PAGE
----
The oldest representations of hallucinogenic mushrooms in the world (Sahara Desert, 9000 -7000 B.P.)

[Entheogenic drugs have been used for thousands of years – as Wikipedia says. The term Paleolithic refers to human history between 2.6 million to 10,000 years ago, pretty much predating Judaism, and certainly before Christianity. It’s hardly surprising that our ancestors used drugs like that, and the images passed down to us are pretty convincing. 1 Psychoactive drugs are how they found god(s), accidentally or otherwise, and it must have been an extremely convincing experience. If that is our pre-historical experience, how has it subsequently passed into our own religions?]


Reproduction from Tassili rock paintings.
(For more information, see the article by Giorgio Samorini at
http://www.samorini.it/doc1/sam/sam-1992-sahara.pdf)

“Entheogenic drugs have been used by various groups for thousands of years. There are numerous historical reports as well as modern, contemporary reports of indigenous groups using entheogens, chemical substances used in a religious, shamanic, or spiritual context.”

Pasted from <https://en.wikipedia.org/wiki/Entheogenic_drugs_and_the_archaeological_record>

Old World Paleolithic:
During the Paleolithic, there is ample evidence of drug use as seen by preserved botanical remains and coprolites. Some scholars had suggested that the “Flower Burial” in Shanidar Cave, a Paleolithic site in Iraq, was evidence of a shamanic death ritual, but more recent evidence and analysis has contradicted that claim. The most direct evidence we have from the Paleolithic in terms of art comes from Tassili, Algeria. From this region, there are several therianthropic images portraying the painter and the animals around him as one (an often cited effect of many hallucinatory drugs, Ego death). One image, in particular, shows a man who has formed into one common form with a mushroom.

There are several Paleolithic sites that display therianthropic imagery. However, there is some debate as to whether or not sites like Lascaux or Chauvet were entheogenically inspired.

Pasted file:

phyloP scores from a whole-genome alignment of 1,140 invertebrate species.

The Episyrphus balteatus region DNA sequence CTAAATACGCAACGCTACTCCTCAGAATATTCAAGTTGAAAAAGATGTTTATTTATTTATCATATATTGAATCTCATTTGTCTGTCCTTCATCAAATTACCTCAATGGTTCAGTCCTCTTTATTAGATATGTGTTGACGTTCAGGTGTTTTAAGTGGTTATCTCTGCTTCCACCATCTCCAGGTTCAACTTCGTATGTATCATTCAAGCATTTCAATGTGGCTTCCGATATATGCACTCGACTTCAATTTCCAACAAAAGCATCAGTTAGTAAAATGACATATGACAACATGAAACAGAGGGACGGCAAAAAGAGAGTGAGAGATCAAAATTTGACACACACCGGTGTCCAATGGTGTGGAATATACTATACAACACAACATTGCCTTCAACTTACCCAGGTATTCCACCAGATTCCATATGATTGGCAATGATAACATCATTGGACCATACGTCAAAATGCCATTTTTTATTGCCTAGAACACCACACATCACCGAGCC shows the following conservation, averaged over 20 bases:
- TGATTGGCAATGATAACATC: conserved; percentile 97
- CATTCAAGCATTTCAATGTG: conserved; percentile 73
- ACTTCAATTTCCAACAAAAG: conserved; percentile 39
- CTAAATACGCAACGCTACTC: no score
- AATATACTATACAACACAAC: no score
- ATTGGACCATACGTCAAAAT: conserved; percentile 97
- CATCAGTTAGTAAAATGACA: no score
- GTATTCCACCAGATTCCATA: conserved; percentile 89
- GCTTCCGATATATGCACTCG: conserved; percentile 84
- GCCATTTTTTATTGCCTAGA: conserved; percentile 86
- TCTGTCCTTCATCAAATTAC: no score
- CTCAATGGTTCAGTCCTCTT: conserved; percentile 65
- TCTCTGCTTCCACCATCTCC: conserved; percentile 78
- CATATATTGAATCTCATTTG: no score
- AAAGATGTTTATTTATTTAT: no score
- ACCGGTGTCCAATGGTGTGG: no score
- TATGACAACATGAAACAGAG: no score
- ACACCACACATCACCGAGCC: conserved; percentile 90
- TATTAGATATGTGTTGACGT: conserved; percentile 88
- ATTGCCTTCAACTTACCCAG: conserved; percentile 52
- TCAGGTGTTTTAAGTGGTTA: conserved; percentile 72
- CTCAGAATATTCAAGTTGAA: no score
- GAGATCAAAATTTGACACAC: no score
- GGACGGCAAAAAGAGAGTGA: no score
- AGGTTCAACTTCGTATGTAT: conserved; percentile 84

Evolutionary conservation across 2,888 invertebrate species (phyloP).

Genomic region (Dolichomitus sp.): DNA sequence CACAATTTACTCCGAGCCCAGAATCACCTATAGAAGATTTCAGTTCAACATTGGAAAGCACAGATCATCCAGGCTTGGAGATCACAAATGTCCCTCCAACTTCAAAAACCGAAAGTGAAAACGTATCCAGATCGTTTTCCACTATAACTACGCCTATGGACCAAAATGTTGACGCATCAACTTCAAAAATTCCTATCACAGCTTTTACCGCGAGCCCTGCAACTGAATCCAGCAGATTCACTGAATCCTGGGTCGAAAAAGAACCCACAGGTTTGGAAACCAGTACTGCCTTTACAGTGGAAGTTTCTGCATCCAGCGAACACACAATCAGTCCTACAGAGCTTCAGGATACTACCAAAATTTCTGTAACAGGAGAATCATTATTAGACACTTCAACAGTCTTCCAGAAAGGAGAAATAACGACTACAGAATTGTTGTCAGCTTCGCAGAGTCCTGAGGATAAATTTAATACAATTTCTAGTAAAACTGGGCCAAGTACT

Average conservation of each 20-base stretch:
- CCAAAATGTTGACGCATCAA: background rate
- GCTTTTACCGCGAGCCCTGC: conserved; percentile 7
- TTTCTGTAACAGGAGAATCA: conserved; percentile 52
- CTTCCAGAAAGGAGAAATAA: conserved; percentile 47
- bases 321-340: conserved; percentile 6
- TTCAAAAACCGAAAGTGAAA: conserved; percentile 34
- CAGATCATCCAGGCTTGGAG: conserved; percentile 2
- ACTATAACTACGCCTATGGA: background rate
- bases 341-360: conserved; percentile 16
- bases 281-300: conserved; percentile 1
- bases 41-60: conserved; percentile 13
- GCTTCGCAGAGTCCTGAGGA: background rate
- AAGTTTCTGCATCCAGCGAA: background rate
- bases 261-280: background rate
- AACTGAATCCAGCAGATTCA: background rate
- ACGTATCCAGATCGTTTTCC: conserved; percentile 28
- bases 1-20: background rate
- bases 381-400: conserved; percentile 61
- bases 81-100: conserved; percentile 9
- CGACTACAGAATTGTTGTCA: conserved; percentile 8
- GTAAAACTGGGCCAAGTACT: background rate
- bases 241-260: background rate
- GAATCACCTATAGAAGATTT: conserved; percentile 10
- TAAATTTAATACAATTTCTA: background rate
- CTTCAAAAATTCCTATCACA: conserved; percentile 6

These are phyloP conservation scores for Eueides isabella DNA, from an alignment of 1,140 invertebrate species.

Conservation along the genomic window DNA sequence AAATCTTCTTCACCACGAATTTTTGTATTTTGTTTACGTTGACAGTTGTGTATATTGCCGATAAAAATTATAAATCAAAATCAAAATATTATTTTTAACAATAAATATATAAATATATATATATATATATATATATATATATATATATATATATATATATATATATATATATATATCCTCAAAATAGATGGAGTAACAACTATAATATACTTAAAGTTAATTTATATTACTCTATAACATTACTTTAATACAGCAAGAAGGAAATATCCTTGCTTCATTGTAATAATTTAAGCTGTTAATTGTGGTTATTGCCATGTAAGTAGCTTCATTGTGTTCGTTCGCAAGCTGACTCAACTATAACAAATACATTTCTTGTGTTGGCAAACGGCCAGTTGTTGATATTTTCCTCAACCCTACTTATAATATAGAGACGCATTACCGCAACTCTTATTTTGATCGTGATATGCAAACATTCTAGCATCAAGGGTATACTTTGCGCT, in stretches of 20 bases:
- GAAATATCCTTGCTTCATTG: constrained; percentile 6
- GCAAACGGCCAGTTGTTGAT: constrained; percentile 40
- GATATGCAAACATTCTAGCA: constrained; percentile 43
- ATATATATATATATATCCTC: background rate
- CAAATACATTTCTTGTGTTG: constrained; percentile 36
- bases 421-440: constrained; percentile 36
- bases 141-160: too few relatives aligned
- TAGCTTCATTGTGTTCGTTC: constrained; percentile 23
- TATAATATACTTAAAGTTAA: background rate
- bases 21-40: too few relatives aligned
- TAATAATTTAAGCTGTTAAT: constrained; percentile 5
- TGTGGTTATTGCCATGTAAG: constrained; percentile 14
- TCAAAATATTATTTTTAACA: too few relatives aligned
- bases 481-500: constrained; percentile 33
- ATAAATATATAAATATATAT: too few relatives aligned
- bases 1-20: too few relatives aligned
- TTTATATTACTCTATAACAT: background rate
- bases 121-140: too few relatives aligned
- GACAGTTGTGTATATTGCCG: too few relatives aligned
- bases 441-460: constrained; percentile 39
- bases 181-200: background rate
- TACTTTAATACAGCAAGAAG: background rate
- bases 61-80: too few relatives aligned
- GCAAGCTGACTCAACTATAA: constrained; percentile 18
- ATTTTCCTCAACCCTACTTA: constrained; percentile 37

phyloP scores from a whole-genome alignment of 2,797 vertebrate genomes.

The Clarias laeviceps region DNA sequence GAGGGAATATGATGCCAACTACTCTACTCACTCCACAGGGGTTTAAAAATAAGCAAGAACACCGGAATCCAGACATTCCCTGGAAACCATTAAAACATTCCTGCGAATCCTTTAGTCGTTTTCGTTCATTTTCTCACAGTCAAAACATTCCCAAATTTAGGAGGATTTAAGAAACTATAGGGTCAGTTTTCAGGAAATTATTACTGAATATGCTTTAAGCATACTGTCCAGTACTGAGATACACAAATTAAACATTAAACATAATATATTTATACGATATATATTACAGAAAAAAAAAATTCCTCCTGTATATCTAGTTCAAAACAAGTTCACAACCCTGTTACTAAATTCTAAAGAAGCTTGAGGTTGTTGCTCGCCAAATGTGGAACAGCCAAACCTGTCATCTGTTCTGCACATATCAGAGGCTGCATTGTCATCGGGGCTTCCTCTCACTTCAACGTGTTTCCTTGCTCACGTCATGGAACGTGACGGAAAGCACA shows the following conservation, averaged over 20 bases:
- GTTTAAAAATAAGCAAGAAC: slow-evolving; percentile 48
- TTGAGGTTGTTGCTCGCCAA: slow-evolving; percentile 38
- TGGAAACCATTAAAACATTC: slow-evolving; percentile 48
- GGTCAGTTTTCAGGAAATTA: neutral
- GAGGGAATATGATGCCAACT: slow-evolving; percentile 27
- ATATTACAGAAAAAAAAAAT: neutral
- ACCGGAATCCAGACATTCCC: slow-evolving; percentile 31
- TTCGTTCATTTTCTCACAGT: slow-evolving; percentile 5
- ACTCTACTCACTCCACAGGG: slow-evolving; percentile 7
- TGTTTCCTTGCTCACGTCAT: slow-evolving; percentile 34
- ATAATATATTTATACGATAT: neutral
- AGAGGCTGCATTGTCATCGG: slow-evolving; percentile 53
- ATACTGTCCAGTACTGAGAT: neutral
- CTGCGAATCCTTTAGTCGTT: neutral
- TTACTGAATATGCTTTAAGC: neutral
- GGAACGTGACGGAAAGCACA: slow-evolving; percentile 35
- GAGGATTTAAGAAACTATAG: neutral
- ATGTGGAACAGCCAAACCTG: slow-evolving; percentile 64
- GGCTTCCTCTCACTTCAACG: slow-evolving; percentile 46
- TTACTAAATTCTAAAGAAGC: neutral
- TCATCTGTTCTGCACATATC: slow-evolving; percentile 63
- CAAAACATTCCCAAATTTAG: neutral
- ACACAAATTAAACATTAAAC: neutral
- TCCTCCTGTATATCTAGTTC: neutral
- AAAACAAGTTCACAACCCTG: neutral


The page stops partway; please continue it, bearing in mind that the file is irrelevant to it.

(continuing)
World religions:
There have been several reports stating that the Bible and the Vedas have several references to entheogenic drugs.

Manna and mushrooms:
Some researchers speculate that Manna, the food that the Israeli tribes harvest, was actually an entheogenic drug. The Bible as quoted in Exodus 16:14 reads:

“And when the dew that lay was gone up, behold, upon the face of the wilderness there lay a small round thing, as small as the hoar frost on the ground. And when the children of Israel saw it, they said one to another, It is manna: for they wist not what it was. And Moses said unto them, This is the bread which the Lord hath given you to eat.”

Some point to the similarities of psilocybe and the biblical description of manna as evidence.

Soma:
Main [Wikipedia] article: Botanical identity of Soma-Haoma

In regard to the Vedas, the religious texts of the Hindu religion, there has been speculation on the nature of what Soma, the food of the gods, actually was. In the Vedas it states:

“Splendid by Law! declaring Law, truth speaking, truthful in thy works, Enouncing faith, King Soma!… O [Soma] Pavāmana, place me in that deathless, undecaying world wherein the light of heaven is set, and everlasting lustre shines…. Make me immortal in that realm where happiness and transports, where joy and felicities combine….”

Amateur mycologist Robert Gordon Wasson suggested that soma is fly agaric, a mushroom commonly used by Siberian shamans, however, linguistic and ritual evidence has established that haoma was most likely a variant of Ephedra.

Pasted from <https://en.wikipedia.org/wiki/Entheogenic_drugs_and_the_archaeological_record>

[The images above are from http://www.artepreistorica.com/2009/12/the-oldest-representations-of-hallucinogenic-mushrooms-in-the-world-sahara-desert-9000-%E2%80%93-7000-b-p/ an article by Giorgio Samorini]

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